09:00-12:00 Seminar Session with one Coffee Break
– Break-out Sessions discussing important issues and find new?research directions on the target topic
12:00-13:30 Lunch
13:30-18:00 Seminar Session with one Coffee Break
– Break-out Sessions??(continued)
– Prepare for group presentation
18:30-19:30 Dinner
19:30- Free Time

Day 3 (Wednesday, 20th November)

07:30-09:00 Breakfast
09:00-12:00 Seminar Session with one Coffee Break
– Presentation from each group and discussion
12:00-13:30 Lunch
13:30-18:00 Excursion to Kamakura
19:00-21:30 Banquet Dinner
21:30- Free Time

Day 4 (Thursday, 21th November)

07:30-09:00 Breakfast
09:00-12:00 Seminar Session with one Coffee Break
– Idea marketplace and future collaborations
– Final organizer presentation and wrap up
12:00-13:30 Lunch



During our excursion on the 3rd seminar day (which unfortunately incurs an additional fee of 5500 Yen per person – but it will definitely be worth it!), we will visit the northern parts of Kamakura. Kamakura used to be the de facto capital of Japan with the seat of the Shogunate and the Regency in the Kamakura Period (roughly 11th century until 1333). Therefore, Kamakura features many impressive temples and shrines, and can be seen as the “little Kyoto”. Also, there are many forests around Kamakura, and mid-November is supposed to be the nicest and most impressive time to visit Kamakura due to the autumn leaves.

We will visit the impressive Kenchoji Mountain Temple, one of the Zen head temples.

We will have tea at the Tsurugaoka Hachimangu Shrine afterwards.


After the excursion, we will go to Japanese restaurant for the banquet.



Accommodation is directly provided by the Shonan Village Center, no external hotels are necessary during the time of the seminar. Details on how to reserve one of the rooms have been sent out per email. Please use the personalized link in that mail to book your room.

Traveling to Shonan Village

There are several routes from Tokyo area or Narita airport. In general, first go by a train to either Zushi (JR – Japan Rails) or Shin-Zushi (Keikyu Railways), and then take a bus or a taxi. For foreigners, we would recommend sharing a taxi from Zushi or Shin-Zushi because that’s just easier. The train route/schedule can be searched by using the train route finder below.

More information on?Shonan Village Home Page.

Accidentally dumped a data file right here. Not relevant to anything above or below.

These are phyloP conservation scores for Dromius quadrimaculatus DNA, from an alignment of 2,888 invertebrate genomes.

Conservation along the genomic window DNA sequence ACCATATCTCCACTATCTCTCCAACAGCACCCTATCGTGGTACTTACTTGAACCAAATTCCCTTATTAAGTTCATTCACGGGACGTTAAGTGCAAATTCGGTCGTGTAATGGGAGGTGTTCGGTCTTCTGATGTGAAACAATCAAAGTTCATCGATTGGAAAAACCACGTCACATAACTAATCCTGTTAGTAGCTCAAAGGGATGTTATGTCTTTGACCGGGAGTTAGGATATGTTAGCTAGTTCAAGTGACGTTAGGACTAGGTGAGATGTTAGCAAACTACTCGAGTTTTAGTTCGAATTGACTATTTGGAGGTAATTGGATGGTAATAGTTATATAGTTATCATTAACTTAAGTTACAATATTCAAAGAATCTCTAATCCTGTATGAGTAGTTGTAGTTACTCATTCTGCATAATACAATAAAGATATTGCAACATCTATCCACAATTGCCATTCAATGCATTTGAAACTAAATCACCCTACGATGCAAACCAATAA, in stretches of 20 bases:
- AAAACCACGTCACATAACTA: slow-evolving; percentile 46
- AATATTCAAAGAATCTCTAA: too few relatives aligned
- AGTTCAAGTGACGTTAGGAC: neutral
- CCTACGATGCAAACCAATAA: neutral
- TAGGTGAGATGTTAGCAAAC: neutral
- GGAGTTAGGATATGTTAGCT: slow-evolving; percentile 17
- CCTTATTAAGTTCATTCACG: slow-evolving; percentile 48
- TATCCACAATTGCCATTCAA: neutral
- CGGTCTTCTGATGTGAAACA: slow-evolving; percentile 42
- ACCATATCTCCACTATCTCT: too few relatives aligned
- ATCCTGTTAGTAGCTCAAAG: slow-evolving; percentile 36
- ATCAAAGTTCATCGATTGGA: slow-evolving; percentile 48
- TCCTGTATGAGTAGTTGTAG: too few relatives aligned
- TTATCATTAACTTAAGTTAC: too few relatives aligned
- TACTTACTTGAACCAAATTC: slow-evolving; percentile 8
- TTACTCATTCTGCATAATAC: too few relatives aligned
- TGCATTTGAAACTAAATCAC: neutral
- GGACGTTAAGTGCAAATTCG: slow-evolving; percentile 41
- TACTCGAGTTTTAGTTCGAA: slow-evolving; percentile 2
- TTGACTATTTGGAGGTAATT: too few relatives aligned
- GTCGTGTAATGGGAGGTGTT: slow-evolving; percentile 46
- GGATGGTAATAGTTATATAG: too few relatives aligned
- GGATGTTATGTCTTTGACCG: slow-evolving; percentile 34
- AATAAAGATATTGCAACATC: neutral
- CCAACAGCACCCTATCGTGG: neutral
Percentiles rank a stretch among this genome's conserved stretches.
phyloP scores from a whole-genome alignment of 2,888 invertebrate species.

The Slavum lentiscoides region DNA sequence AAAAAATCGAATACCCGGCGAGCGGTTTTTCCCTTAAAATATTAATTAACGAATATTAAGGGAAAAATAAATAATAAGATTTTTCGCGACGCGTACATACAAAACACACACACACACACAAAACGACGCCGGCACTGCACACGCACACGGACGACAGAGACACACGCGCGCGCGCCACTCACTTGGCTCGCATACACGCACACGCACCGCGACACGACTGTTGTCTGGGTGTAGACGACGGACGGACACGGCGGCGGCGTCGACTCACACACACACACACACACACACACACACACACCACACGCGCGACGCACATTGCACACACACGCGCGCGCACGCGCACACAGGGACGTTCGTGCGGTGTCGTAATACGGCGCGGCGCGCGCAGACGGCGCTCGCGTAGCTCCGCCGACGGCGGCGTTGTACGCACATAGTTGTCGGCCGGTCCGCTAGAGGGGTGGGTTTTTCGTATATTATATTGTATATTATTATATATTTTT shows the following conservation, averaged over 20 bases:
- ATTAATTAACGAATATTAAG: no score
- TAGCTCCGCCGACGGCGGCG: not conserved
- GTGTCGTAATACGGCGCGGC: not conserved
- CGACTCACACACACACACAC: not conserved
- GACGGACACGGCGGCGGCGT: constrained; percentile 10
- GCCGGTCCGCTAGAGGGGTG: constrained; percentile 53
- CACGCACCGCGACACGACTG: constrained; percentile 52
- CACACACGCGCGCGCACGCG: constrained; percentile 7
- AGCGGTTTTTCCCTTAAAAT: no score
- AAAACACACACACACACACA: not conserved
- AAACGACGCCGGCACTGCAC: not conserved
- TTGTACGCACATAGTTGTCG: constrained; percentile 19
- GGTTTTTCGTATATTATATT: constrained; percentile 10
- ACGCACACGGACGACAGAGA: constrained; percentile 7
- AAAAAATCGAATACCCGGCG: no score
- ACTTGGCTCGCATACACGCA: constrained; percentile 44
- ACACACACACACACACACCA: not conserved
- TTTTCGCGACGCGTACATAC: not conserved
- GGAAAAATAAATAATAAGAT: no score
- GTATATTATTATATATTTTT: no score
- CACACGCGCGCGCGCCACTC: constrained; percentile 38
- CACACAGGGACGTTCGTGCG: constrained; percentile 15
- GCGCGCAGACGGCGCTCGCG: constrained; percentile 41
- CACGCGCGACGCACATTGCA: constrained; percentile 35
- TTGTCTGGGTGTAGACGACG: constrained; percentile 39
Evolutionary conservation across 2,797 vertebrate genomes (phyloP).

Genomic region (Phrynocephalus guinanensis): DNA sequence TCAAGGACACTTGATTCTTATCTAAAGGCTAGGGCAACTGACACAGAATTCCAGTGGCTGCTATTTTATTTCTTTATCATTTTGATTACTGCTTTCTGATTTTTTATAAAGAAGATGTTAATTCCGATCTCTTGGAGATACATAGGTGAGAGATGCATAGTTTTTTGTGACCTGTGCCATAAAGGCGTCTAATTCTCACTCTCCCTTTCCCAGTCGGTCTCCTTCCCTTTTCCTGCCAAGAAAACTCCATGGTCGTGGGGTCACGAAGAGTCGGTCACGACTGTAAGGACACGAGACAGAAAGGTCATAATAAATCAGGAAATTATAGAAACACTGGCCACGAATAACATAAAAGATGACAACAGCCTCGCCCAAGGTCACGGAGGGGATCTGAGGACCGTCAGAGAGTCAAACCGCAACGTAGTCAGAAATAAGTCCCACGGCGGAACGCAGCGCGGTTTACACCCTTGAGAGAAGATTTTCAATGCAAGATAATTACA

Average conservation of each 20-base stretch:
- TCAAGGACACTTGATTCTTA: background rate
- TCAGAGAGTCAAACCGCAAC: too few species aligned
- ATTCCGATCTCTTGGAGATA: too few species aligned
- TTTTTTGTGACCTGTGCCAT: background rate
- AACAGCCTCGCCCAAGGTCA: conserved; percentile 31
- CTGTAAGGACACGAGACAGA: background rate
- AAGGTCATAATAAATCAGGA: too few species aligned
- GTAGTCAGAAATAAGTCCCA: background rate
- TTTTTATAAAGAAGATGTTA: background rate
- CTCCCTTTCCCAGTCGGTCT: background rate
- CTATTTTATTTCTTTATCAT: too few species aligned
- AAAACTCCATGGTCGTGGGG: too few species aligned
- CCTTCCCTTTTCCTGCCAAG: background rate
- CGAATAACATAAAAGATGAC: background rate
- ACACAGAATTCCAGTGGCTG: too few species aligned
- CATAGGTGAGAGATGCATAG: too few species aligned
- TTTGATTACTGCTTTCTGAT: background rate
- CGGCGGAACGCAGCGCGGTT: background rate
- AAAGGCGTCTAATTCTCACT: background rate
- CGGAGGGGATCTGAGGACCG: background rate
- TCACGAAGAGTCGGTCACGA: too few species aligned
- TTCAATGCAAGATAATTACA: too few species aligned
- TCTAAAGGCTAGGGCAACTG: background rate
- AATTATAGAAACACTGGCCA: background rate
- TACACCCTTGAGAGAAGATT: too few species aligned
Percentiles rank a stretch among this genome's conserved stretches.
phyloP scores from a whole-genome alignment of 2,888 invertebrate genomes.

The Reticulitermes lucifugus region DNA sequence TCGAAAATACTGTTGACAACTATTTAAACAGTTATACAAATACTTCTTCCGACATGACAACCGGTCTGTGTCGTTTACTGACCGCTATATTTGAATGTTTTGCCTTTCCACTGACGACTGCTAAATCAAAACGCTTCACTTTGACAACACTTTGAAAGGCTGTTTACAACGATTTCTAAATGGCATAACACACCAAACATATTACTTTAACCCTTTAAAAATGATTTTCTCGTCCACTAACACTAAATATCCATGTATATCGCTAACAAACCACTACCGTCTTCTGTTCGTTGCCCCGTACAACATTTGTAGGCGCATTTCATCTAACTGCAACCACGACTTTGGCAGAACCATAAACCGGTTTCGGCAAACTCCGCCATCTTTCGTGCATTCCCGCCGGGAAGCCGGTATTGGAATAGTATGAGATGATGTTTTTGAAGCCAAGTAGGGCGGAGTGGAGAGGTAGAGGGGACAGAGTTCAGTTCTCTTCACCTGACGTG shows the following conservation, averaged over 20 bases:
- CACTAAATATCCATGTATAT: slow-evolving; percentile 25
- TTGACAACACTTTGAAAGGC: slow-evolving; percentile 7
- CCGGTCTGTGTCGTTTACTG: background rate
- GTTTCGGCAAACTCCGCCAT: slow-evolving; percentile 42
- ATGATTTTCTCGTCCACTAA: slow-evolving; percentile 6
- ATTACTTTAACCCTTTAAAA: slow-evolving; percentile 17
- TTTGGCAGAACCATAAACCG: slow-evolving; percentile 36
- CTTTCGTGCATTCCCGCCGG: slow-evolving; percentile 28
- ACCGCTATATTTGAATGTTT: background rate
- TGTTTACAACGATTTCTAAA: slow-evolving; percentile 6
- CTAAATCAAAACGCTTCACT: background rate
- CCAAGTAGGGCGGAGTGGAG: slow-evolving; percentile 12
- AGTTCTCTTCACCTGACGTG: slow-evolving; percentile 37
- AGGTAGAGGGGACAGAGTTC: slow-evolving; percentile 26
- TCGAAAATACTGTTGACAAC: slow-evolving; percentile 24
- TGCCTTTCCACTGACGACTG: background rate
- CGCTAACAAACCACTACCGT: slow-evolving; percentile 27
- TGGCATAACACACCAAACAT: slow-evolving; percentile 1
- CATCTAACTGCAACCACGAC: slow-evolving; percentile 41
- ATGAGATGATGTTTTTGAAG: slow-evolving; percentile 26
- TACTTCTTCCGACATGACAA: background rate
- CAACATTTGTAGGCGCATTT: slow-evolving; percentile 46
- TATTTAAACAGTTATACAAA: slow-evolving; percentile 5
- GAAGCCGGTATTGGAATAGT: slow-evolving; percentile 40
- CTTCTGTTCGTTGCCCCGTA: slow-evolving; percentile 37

You may use the one of the following train schedule searches (Google Maps usually also works fine).

Jordan Train Route Finder.
For destination, enter “Zushi” or “Shin-Zushi”. As Tokyo area is served by several companies, you will see several choices. Please pick one that seems most convenient.

Narita Airport Access Planner. You can search a train schedule from/to Narita Airport.

Recommended routes from Tokyo/Airports to Zushi

Note: The following may not be the best route, it’s just routes which are usually quite good.

From Tokyo Narita Airport.
Take JR Narita Express to go to “Ofuna” or “Yokohama”, and then take JR Yokosuka Line to Zushi. Please note that the Narita Express is comparatively expensive, but also quite fast and easy.

From Tokyo Haneda Airport.
Take Keikyu Haneda Airport Line. Change at Keikyu Kamata station to Keikyu Line, and then change at Kanazawa-Hakkei to Keikyu Zushi Line and get off at Shin-Zushi terminal.

From Tokyo Jimbocho area (where NII is located if you happen to visit it).
Go to Tokyo station by a taxi (which costs around 1,500 yen) and then take JR Yokosuka Line to Zushi.
Go to Shibuya station by Tokyo Metro, and then take JR Shonan-Shinjuku Line.

From Zushi or Shin-Zushi to Shonan Village Center

You can take a bus (which leaves once in an hour or half an hour, and takes 30 min from Zushi to Shonan Village Center) or a taxi, which costs 2.500 ? 3.000 yen and takes about 20 min.
As a bus driver is not likely to speak English, we recommend sharing a taxi (or finding a company who speaks Japanese, to take a bus).?Here?are some Japanese messages to show to a taxi driver.

Bus Time Table


Wolf-Tilo Balke, Technische Universität Braunschweig, Germany
Seung-won Hwang, POSTECH University, South Korea
Takahiro Hara, University of Osaka, Japan
Christoph Lofi, National Institute of Informatics, Japan
Yukino Baba, University of Tokyo, Japan
Sozo Inoue, Kyusyu Institute of Technology, Japan
Koichi Kise, Osaka Prefecture University, Japan
Kai Kunze, Osaka Prefecture University, Japan
Kinda El Maarry, Technische Universität Braunschweig, Germany
Yoshifumi Masunaga, Ochanomizu Univeristy, Japan
Shigeo Matsubara, Kyoto University, Japan
Atsuyuki Morishima, University of Tsukuba, Japan
Stephan Sigg, Technische Universität Braunschweig, Germany
Yoshito Tobe, Aoyama Gakuin University, Japan
Sanjay Madria, Missouri University of Science and Technology, United States
Jiyin He, Centrum Wiskunde en Informatica, Netherlands
Xuan Zhou, Renmin University of China, China
Koji Zettsu, NICT, Japan
Nestor Alvaro, National Institute of Informatics, Japan
Hyunsouk Cho, POSTECH, South Korea
Victor Muntés-Mulero, CA Technologies, Spain